Aside from that, many sites can help you find a good campsite near you. Use Recreation.gov to find public land across the United States, and even reserve campsites and cabins ahead of time (note that many popular destinations are often booked months in advance, so keep hunting if your first pick is taken.) National Forest websites also contain useful information and are a good way to find smaller sites along a specific route; start by finding the national forest where you’re planning to bike. Bureau of Land Management areas, state parks and national parks all have good information as well. Check to make sure bicycles are allowed to access the specific trails you're interested in.
Packing for self-supported travel can seem overwhelming. It helps to break it down into the three most important categories: food, water and shelter. Bring more water than you think you need, and have a plan for obtaining more if you run out, such as a portable water filter. Pack some nonperishable, ready-to-eat food in case you’re too tired or don’t want to make dinner at the campsite. Expect nighttime temperatures to get chilly, even in summer, when packing warm clothes and a sleeping bag.
In addition, don’t forget your “garage”: basic repair materials in case of a flat tire, and the know-how to change one.
And of course, always make sure someone knows where you’re going and when you expect to be back, even if you think you’ll be in cell service the whole time.
Not sure what gear you'll need for your bike? Our Cyclosource site has a bikepacking-specific section that might give you an idea of useful items to pack. Free shipping is included with Adventure Cycling membership.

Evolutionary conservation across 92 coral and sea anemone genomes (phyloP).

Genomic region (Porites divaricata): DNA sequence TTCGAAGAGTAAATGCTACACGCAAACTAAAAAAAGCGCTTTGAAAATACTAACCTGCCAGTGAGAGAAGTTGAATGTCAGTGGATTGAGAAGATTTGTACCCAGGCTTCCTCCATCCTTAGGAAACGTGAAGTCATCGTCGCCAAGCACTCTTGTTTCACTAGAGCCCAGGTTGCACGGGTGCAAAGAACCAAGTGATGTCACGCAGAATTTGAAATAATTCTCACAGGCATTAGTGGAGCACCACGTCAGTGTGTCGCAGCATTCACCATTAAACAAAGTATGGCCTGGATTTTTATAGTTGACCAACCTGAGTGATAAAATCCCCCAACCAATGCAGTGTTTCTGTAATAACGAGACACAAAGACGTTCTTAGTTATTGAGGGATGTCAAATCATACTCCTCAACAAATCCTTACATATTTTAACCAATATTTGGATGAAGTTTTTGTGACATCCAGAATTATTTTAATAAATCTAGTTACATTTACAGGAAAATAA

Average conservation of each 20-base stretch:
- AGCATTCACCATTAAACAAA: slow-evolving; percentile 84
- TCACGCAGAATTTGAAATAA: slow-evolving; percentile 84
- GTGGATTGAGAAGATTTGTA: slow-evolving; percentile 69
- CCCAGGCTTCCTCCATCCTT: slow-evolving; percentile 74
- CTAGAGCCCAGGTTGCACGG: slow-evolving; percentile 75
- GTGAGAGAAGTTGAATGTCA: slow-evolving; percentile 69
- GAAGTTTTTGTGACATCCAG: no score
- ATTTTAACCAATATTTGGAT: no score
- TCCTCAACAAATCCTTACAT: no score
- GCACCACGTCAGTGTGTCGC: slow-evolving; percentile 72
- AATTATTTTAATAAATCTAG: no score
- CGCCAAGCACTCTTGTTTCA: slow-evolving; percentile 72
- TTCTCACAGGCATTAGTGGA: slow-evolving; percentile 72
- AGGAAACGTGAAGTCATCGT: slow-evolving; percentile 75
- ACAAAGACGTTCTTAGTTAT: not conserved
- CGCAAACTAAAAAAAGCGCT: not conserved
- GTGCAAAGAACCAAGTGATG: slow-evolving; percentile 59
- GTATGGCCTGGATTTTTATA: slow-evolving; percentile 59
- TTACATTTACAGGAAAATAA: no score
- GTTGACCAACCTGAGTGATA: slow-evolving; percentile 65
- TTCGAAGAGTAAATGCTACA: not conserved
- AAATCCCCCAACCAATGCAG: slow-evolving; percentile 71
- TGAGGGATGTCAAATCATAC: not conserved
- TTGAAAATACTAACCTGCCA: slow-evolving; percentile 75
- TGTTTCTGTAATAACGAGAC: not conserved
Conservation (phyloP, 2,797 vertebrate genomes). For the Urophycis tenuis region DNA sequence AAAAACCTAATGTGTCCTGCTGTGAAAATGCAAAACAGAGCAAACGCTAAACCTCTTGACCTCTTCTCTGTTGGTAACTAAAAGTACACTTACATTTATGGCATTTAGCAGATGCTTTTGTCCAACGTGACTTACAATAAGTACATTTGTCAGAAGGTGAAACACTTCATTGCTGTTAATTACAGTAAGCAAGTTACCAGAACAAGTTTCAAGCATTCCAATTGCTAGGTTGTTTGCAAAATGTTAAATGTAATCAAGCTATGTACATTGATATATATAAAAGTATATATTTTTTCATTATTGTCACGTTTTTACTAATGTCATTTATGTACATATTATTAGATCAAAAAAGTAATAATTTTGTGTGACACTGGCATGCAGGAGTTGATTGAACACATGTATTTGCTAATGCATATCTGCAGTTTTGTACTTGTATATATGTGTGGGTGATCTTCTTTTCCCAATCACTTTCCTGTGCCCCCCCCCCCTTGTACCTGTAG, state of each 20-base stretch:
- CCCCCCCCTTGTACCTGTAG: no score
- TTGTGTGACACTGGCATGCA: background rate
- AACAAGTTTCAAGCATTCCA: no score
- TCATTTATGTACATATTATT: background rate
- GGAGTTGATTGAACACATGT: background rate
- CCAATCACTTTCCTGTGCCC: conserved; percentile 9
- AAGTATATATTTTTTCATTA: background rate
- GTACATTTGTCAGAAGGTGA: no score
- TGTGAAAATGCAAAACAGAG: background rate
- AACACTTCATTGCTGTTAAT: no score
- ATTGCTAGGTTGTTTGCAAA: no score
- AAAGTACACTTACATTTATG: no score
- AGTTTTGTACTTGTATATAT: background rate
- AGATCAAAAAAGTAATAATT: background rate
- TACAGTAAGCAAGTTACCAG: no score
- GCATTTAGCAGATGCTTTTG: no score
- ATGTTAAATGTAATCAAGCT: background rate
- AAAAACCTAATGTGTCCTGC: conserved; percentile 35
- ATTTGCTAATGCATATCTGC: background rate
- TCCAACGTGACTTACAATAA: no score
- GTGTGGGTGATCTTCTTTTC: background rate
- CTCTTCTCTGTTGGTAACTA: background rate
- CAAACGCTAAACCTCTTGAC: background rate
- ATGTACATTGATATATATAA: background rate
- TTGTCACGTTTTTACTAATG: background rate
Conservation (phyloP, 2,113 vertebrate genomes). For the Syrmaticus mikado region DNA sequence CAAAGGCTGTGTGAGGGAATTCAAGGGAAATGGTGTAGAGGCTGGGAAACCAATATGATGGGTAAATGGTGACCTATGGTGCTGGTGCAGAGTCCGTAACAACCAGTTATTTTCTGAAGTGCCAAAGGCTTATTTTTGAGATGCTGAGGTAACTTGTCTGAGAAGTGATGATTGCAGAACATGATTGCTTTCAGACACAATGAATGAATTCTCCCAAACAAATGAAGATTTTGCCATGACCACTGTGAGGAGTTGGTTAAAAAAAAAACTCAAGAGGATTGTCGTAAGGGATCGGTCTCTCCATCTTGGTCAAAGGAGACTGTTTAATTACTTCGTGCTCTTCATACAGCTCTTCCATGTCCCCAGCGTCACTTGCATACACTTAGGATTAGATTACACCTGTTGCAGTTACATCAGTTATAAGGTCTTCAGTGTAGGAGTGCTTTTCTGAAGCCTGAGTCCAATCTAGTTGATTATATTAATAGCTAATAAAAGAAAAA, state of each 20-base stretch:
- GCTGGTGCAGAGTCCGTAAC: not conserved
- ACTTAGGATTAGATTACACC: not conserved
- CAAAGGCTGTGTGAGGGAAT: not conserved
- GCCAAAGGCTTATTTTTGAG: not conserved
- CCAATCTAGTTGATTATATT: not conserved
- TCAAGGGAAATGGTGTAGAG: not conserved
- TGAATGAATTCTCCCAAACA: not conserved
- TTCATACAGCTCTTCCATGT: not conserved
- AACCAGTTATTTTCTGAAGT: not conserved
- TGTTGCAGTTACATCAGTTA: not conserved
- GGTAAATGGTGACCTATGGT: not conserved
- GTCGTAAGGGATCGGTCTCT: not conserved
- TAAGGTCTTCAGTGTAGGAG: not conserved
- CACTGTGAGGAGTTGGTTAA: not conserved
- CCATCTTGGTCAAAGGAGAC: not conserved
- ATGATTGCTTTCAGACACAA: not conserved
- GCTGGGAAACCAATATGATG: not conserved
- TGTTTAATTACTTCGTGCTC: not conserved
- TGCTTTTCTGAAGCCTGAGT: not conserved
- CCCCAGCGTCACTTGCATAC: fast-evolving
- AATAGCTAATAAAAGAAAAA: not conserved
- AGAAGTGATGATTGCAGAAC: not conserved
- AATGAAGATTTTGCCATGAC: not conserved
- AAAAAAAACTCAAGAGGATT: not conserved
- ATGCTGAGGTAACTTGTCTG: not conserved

Some campsites offer developed restrooms with flush toilets, although in many campgrounds you’re more likely to encounter vault toilets (the kind that don’t have running water or sinks for hand-washing). Either way, prepare for the possibility that you might need to answer the call of nature while out on a ride and realize there’s no facilities nearby. This is where a trowel, toilet paper, baby wipes and hand sanitizer are quite useful! (Don’t litter: stash the trash in a double-bagged Ziploc and dispose of it in a garbage can later.)
Sometimes, things go awry and you can’t make it to the campsite you wanted for the evening. There are a few backup plans to keep in mind. Visit WarmShowers.org, which is a network of hosts willing to help out bicycle tourists, to see if anyone along your route might be willing to let you pitch a tent in their yard. It's best to make connections via Warm Showers a few weeks ahead of time to give people time to respond.
Our safety advocates also work with state parks to make sure hikers and bikers won't be turned away from a full campground. Check here to see if your state park system has a No-Turn-Away policy.
If you’re cycling through public lands, you may want to be prepared to stay at an undeveloped campsite for the evening. If you’re going through privately owned land, you may want to ask around and see if a farmer or landowner would allow you to pitch your tent on their property. Our Trail Angel project certainly demonstrates how often people are excited to help out a cyclist in need.
If you’re not sure if you can make it out there on your own, stock up on gear and go “camping” in your own backyard, living room or patio. See if you can comfortably set up your tent and make dinner just using your camping items - pretty quickly you might realize something you forgot, like a potholder or a spatula.
Our in-depth Guide to Bikepacking will be released soon, so watch our site for that to come! You can also email email@example.com if you have a specific question we haven't addressed here, and we'll try to help you find the answer.
Thanks to Adventure Cycling Outreach Coordinator Eva Dunn-Froebig, who organized the How to Pack Your Bike event and contributed to this piece!